Mr. John Redwood (Wokingham) : Given that the hon. Gentleman is outlining the position of his party, I wonder whether he is speaking for all its Members, or whether the semi-detached Member for Liverpool, Mossley Hill (Mr. Alton) is in danger of becoming fully detached? Can he tell us what name his party is now trading under, as we are becoming extremely confused about that?

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Mr. Ashdown : I am sorry to be discourteous to the hon. Member for Wokingham (Mr. Redwood), but his question must be treated with the contempt that it deserves.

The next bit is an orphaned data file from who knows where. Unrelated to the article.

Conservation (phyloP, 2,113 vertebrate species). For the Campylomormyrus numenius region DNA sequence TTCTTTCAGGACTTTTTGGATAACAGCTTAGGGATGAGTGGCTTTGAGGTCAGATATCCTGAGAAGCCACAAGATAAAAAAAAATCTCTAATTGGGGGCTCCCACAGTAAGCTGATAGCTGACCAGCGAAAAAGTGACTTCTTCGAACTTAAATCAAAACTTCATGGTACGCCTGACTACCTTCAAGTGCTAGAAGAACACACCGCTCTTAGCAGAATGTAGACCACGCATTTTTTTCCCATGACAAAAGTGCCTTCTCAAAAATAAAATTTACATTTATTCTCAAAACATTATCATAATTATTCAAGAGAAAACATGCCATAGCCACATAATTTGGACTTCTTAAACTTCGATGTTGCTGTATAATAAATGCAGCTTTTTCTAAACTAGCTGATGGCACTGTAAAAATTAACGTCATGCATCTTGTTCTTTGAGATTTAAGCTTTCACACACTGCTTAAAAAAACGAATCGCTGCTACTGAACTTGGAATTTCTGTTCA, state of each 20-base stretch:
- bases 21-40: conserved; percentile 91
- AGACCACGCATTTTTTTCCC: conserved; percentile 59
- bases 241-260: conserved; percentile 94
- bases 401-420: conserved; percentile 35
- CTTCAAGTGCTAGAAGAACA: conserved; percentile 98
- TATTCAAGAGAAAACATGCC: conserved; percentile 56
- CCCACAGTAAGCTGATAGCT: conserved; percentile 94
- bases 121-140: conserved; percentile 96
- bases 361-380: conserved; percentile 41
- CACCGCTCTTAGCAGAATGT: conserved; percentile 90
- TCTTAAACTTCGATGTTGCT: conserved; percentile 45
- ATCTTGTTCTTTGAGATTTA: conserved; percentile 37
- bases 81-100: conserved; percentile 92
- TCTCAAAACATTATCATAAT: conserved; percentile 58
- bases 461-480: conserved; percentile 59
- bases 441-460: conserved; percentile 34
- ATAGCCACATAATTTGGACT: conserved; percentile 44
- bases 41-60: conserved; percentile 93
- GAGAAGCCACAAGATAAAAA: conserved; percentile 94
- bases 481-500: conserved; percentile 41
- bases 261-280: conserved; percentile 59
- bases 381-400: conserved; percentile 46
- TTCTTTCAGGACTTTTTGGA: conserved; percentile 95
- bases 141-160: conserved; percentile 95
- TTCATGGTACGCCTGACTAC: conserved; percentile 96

We shall oppose the privatisation of water. The two inevitable results of that foolish legislation will be that the consumer will lose and charges will rise, probably by a massive amount. Presumably that will be the first fruit of the Government's curious new phrase, found in the Gracious Speech, about bearing down on inflation. We shall also oppose the Government's plans for electricity. They will not lead to real improved competition, and the regulatory structure, as with British Telecom, will doubtless prove inadequate. My party has never believed that the ownership of an enterprise is the key criterion. After all, with regard to service to the consumer, there is nothing to choose between British Telecom's performance as a private monopoly and what it used to give us as a public corporation. The real questions are not who owns, but how is the consumer served? How is competition improved? How is the public interest best protected? On all three questions, the Government's proposals for water and electricity privatisation comprehensively fail the test. The proposals will also ensure that this year will see further inroads into our freedoms. Frankly, it ill becomes the Prime Minister to lecture the world about freedom when she now heads a Government who are so careless with our liberties.